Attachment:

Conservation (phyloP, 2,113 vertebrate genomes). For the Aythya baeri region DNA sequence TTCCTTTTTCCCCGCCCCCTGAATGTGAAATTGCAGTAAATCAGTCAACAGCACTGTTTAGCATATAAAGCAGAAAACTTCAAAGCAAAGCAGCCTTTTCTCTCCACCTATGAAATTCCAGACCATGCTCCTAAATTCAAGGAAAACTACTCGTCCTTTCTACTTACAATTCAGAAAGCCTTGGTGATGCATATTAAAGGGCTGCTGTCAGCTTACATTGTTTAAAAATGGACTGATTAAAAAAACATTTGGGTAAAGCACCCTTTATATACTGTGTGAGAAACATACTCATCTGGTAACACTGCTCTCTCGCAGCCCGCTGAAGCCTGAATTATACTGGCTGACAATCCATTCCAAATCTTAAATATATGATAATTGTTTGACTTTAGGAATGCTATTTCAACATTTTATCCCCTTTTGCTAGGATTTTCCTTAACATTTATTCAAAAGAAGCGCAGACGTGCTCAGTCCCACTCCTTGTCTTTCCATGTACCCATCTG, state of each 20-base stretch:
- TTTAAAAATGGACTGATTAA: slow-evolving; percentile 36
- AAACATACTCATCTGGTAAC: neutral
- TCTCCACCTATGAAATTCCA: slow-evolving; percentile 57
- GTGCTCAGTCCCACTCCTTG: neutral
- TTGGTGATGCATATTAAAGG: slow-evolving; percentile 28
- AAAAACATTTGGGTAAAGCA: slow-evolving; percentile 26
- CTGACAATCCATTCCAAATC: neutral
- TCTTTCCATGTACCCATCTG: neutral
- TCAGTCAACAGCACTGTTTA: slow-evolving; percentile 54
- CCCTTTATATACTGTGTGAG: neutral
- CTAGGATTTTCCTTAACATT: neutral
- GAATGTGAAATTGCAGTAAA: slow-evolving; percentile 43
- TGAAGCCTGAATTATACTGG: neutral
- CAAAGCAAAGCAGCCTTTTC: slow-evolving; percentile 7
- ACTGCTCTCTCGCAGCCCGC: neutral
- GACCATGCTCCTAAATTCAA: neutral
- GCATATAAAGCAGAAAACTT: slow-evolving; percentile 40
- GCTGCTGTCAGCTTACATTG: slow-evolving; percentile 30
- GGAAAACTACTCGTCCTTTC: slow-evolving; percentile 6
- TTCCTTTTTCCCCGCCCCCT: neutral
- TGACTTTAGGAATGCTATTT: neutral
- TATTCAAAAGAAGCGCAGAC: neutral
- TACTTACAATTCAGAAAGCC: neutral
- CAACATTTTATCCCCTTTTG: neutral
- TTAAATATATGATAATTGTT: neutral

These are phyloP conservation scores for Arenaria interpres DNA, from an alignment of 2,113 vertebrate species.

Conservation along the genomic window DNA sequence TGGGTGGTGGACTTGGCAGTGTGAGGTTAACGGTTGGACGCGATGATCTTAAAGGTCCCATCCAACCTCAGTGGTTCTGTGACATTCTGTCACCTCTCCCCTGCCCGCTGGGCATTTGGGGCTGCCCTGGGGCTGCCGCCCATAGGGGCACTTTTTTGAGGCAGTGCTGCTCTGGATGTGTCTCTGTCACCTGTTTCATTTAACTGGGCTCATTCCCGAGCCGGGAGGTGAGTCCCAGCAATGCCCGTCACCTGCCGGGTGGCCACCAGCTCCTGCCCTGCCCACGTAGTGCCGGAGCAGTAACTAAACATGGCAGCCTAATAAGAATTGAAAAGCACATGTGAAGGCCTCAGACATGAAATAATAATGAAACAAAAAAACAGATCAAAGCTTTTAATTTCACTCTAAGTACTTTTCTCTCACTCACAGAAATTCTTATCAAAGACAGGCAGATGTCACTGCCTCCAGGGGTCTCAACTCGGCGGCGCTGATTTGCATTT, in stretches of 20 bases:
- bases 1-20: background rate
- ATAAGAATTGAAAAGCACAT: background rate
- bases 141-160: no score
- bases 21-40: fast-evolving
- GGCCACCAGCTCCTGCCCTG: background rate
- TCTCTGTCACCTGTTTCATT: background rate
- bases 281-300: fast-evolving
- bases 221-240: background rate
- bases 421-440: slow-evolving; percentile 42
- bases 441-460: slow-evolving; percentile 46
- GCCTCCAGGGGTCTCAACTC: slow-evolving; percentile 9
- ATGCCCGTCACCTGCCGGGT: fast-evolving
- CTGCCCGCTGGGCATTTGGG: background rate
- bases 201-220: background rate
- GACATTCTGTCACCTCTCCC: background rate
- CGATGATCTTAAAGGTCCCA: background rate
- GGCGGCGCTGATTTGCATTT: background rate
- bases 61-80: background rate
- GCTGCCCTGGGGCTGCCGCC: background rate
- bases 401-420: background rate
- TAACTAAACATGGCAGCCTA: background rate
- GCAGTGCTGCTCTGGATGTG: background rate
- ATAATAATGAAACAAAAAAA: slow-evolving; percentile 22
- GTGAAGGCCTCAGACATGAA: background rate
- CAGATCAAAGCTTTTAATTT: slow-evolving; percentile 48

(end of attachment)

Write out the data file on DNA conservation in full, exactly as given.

Conservation (phyloP, 2,113 vertebrate genomes). For the Aythya baeri region DNA sequence TTCCTTTTTCCCCGCCCCCTGAATGTGAAATTGCAGTAAATCAGTCAACAGCACTGTTTAGCATATAAAGCAGAAAACTTCAAAGCAAAGCAGCCTTTTCTCTCCACCTATGAAATTCCAGACCATGCTCCTAAATTCAAGGAAAACTACTCGTCCTTTCTACTTACAATTCAGAAAGCCTTGGTGATGCATATTAAAGGGCTGCTGTCAGCTTACATTGTTTAAAAATGGACTGATTAAAAAAACATTTGGGTAAAGCACCCTTTATATACTGTGTGAGAAACATACTCATCTGGTAACACTGCTCTCTCGCAGCCCGCTGAAGCCTGAATTATACTGGCTGACAATCCATTCCAAATCTTAAATATATGATAATTGTTTGACTTTAGGAATGCTATTTCAACATTTTATCCCCTTTTGCTAGGATTTTCCTTAACATTTATTCAAAAGAAGCGCAGACGTGCTCAGTCCCACTCCTTGTCTTTCCATGTACCCATCTG, state of each 20-base stretch:
- TTTAAAAATGGACTGATTAA: slow-evolving; percentile 36
- AAACATACTCATCTGGTAAC: neutral
- TCTCCACCTATGAAATTCCA: slow-evolving; percentile 57
- GTGCTCAGTCCCACTCCTTG: neutral
- TTGGTGATGCATATTAAAGG: slow-evolving; percentile 28
- AAAAACATTTGGGTAAAGCA: slow-evolving; percentile 26
- CTGACAATCCATTCCAAATC: neutral
- TCTTTCCATGTACCCATCTG: neutral
- TCAGTCAACAGCACTGTTTA: slow-evolving; percentile 54
- CCCTTTATATACTGTGTGAG: neutral
- CTAGGATTTTCCTTAACATT: neutral
- GAATGTGAAATTGCAGTAAA: slow-evolving; percentile 43
- TGAAGCCTGAATTATACTGG: neutral
- CAAAGCAAAGCAGCCTTTTC: slow-evolving; percentile 7
- ACTGCTCTCTCGCAGCCCGC: neutral
- GACCATGCTCCTAAATTCAA: neutral
- GCATATAAAGCAGAAAACTT: slow-evolving; percentile 40
- GCTGCTGTCAGCTTACATTG: slow-evolving; percentile 30
- GGAAAACTACTCGTCCTTTC: slow-evolving; percentile 6
- TTCCTTTTTCCCCGCCCCCT: neutral
- TGACTTTAGGAATGCTATTT: neutral
- TATTCAAAAGAAGCGCAGAC: neutral
- TACTTACAATTCAGAAAGCC: neutral
- CAACATTTTATCCCCTTTTG: neutral
- TTAAATATATGATAATTGTT: neutral

These are phyloP conservation scores for Arenaria interpres DNA, from an alignment of 2,113 vertebrate species.

Conservation along the genomic window DNA sequence TGGGTGGTGGACTTGGCAGTGTGAGGTTAACGGTTGGACGCGATGATCTTAAAGGTCCCATCCAACCTCAGTGGTTCTGTGACATTCTGTCACCTCTCCCCTGCCCGCTGGGCATTTGGGGCTGCCCTGGGGCTGCCGCCCATAGGGGCACTTTTTTGAGGCAGTGCTGCTCTGGATGTGTCTCTGTCACCTGTTTCATTTAACTGGGCTCATTCCCGAGCCGGGAGGTGAGTCCCAGCAATGCCCGTCACCTGCCGGGTGGCCACCAGCTCCTGCCCTGCCCACGTAGTGCCGGAGCAGTAACTAAACATGGCAGCCTAATAAGAATTGAAAAGCACATGTGAAGGCCTCAGACATGAAATAATAATGAAACAAAAAAACAGATCAAAGCTTTTAATTTCACTCTAAGTACTTTTCTCTCACTCACAGAAATTCTTATCAAAGACAGGCAGATGTCACTGCCTCCAGGGGTCTCAACTCGGCGGCGCTGATTTGCATTT, in stretches of 20 bases:
- bases 1-20: background rate
- ATAAGAATTGAAAAGCACAT: background rate
- bases 141-160: no score
- bases 21-40: fast-evolving
- GGCCACCAGCTCCTGCCCTG: background rate
- TCTCTGTCACCTGTTTCATT: background rate
- bases 281-300: fast-evolving
- bases 221-240: background rate
- bases 421-440: slow-evolving; percentile 42
- bases 441-460: slow-evolving; percentile 46
- GCCTCCAGGGGTCTCAACTC: slow-evolving; percentile 9
- ATGCCCGTCACCTGCCGGGT: fast-evolving
- CTGCCCGCTGGGCATTTGGG: background rate
- bases 201-220: background rate
- GACATTCTGTCACCTCTCCC: background rate
- CGATGATCTTAAAGGTCCCA: background rate
- GGCGGCGCTGATTTGCATTT: background rate
- bases 61-80: background rate
- GCTGCCCTGGGGCTGCCGCC: background rate
- bases 401-420: background rate
- TAACTAAACATGGCAGCCTA: background rate
- GCAGTGCTGCTCTGGATGTG: background rate
- ATAATAATGAAACAAAAAAA: slow-evolving; percentile 22
- GTGAAGGCCTCAGACATGAA: background rate
- CAGATCAAAGCTTTTAATTT: slow-evolving; percentile 48